Oil climbed to its highest in almost nine months on concern that a possible escalation of the conflict between Russia and Ukraine may hamper supplies in an already tightening market.
(Bloomberg) — Oil climbed to its highest in almost nine months on concern that a possible escalation of the conflict between Russia and Ukraine may hamper supplies in an already tightening market.
West Texas Intermediate futures traded above $83 a barrel, breaking through an earlier high for the year set in April. There’s heightened focus on the risk to Russian flows from the Black Sea after President Volodymyr Zelenskiy said his country would retaliate to prevent the OPEC+ producer from “blocking our waters.” The remarks followed a Ukrainian drone attack on an oil tanker over the weekend.
“Continued risks to Russian crude shipments from tensions in the Black Sea remain,” said Ole Hansen, head of commodities strategy at Saxo Bank. “The underlying bullish narrative seems intact despite the dark clouds emerging over the Chinese economy.”
Key market gauges have been pointing to tighter markets in recent days. The nearest timespread for WTI crude closed at its strongest level since November on Tuesday. Stockpiles at the key storage hub of Cushing, Oklahoma have declined for five consecutive weeks.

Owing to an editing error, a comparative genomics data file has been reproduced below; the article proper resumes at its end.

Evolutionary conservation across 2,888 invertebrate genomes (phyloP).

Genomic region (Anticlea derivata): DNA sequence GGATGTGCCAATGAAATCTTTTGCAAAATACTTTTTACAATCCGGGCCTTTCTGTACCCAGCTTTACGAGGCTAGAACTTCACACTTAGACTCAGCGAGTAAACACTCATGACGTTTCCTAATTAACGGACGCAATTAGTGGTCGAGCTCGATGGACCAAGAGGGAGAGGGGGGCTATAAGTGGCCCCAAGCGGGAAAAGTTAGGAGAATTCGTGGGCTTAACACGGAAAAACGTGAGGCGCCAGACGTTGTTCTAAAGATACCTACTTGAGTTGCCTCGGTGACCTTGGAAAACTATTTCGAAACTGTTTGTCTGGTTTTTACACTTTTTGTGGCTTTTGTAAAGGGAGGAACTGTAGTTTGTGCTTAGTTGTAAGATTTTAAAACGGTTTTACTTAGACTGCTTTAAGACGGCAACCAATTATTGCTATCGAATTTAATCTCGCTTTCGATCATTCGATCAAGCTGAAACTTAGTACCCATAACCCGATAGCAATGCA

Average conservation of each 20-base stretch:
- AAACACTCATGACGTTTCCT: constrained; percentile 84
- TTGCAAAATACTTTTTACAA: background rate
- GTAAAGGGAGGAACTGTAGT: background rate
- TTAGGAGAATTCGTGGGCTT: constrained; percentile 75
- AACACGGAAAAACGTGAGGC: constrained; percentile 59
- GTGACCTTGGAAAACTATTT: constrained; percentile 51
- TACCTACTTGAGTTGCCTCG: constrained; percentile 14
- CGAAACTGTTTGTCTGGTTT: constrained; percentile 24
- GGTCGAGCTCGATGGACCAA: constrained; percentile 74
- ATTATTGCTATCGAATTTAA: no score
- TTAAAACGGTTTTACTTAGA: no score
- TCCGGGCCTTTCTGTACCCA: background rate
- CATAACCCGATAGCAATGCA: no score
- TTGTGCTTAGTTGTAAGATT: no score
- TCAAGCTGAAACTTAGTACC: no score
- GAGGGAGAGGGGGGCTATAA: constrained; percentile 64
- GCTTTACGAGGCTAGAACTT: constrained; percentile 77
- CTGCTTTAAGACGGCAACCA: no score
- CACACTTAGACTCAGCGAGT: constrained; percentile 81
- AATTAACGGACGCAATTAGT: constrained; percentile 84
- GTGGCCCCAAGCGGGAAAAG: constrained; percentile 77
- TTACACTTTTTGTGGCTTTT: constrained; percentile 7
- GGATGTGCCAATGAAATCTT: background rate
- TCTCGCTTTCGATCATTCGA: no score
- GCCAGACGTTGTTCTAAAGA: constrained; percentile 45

The industry-funded American Petroleum Institute reported US crude stockpiles rose by 4.07 million barrels last week, according to people familiar. That would be the first gain in four weeks if confirmed by government data Wednesday.
Oil has rallied since late June following pledges by OPEC+ heavyweights Saudi Arabia and Russia to cut supply, but headwinds still linger. China’s economic rebound remains sluggish and the Energy Information Administration on Tuesday lowered its forecast for US consumption of products this year.
The International Energy Agency and OPEC will release reports later this week that will provide snapshots of the oil market, which is expected to tighten through the second half of the year.
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